As I look out of my office window, across the river to Burnham-on-Crouch, it looks like a Spring day - sun shining, grass green and a male blackbird rather hopefully chasing a female around the farmyard. Yes, the sap is rising unseasonable early and signs of a new season are all around us!With this hope of brighter days ahead come plans for the year's event season and piles of booking forms for marquees and portaloos. 2012 will be an exciting year for Essex , with the Olympics on our doorstep and the world's TV and sporting eyes on the area. But here on Wallasea Island, which is only an hour from Stratford's olympic arena, we could be a million miles away and will have enough excitement of our own . This year, at long last, visitors will finally see signs of construction of Europe's largest inter-tidal habitat creation project. Contractors BAM Nutall will return in the spring to continue the erection of the unloading facility for Crossrail's material which is expected to arrive by ship from July. To celebrate and showcase this activity, we have planned a calendar of events to entertain all sorts of visitors. In March, we will hold our first 'Wallathon'; inviting people to come along, with families and friends, to walk, run or cycle round the 8 mile bounds of our site - while they still can. These bounds will be broken in 6 places in years to come, with the flowing tides making much of it marshland and the new seawall paths will not circumnavigate the island.One event that we hope will become an annual fixture though, is our Wild Coast Paddle. last year 75 kayakers paddled right around the island, and we hope even more will join us in June this year. In July, we will have an official launch event with a variety of key stakeholders and friends of the project which will no doubt begin a long relationship with TV cameras and the media at large.Our now well established Wild Coast Weekend will be our grand finale for the summer. Brought forward to mid August this year, in the hope of catching the family holidaymakers and good weather. It will include all the favourites such as Woodford's hog roast and George's Wallasea Wench ale plus many new attractions still to be unveiled. Watch this space for regular updates as the season progresses.If you would like to check out the events in more detail they are all on our events page.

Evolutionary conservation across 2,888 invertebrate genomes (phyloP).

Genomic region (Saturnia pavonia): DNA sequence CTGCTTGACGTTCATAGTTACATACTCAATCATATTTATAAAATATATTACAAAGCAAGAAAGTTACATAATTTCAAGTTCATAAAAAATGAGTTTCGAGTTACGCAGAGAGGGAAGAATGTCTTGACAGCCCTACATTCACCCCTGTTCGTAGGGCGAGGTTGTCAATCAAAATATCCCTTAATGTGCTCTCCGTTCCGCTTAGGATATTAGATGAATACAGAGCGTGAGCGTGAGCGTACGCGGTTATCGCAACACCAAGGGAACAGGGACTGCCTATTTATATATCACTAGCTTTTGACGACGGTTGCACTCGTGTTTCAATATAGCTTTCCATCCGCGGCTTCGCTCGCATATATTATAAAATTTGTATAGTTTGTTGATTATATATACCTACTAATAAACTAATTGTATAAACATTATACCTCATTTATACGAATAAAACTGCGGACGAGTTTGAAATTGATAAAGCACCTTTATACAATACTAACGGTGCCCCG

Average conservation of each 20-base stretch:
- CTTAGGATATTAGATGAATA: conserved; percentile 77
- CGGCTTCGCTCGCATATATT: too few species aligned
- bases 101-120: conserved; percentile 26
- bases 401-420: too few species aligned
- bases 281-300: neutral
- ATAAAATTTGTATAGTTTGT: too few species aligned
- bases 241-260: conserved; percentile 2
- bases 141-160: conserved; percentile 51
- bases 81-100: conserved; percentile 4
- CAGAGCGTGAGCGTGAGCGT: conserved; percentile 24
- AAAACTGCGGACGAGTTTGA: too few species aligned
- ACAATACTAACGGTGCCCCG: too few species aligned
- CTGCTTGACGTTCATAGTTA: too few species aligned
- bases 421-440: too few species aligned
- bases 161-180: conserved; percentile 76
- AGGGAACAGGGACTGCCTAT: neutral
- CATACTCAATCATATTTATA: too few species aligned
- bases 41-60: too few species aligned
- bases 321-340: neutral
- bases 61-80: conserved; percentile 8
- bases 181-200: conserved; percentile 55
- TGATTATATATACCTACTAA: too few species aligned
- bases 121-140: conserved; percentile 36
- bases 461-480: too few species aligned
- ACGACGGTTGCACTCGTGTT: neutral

If you are looking out the window at the wind and rain and want to know what is happening on Wallasea Island, or you are separated from us by land or sea ( hello Burnham and Banbridge!), there is a nice dry, comfortable way to see the what is happening on the island.Regular visitors may have noticed our webcam mast, standing tall about half way ( 1 mile) along the public footpath on the Northern side of the island.This was erected for the original 'Wallasea Wetlands' project a few years ago, when Defra created 115ha of new saltmarsh which RSPB have since managed for them. It originally showed the slowly developing saltmarsh stretching west and east - which lets face it,while interesting to a specialist audience, is not dynamic footage! Recently the camera has been under repair,due to the elements on the Wild Coast being at times not very friendly to small turbines that power the camera. Now that it is once again fully functional, it is perfectly placed to show the whole island as we turn back the years and recreate the saltmarsh islands of old.Live images are now available from this camera, thanks to the work of Carnyx TV. The webpages show images in 7 different directions and also show the material handling area and berm upon which the conveyor belt will run from the new jetty. So as construction continues this Spring, and when ships eventually commence delivery of Crossrail material from July, armchair viewers may explore the island and watch progress from the warmth of their own laptops! There is also animations linked from this page, showing a speeded up footage of the construction done last autumn and another of the tide ebbing and flowing ( for those who think the tide always seem to be out!)To see the images click on http://www.rspb.org.uk/ourwork/casework/details.aspx?id=tcm:9-235089 and then follow the 'useful ink' to the webcam on the bottom right hand side.Once you have explored this page the time lapse animations may be found on the top right hand corner of this page. Hope this will encourage you to come and see for yourselves once the rain stops...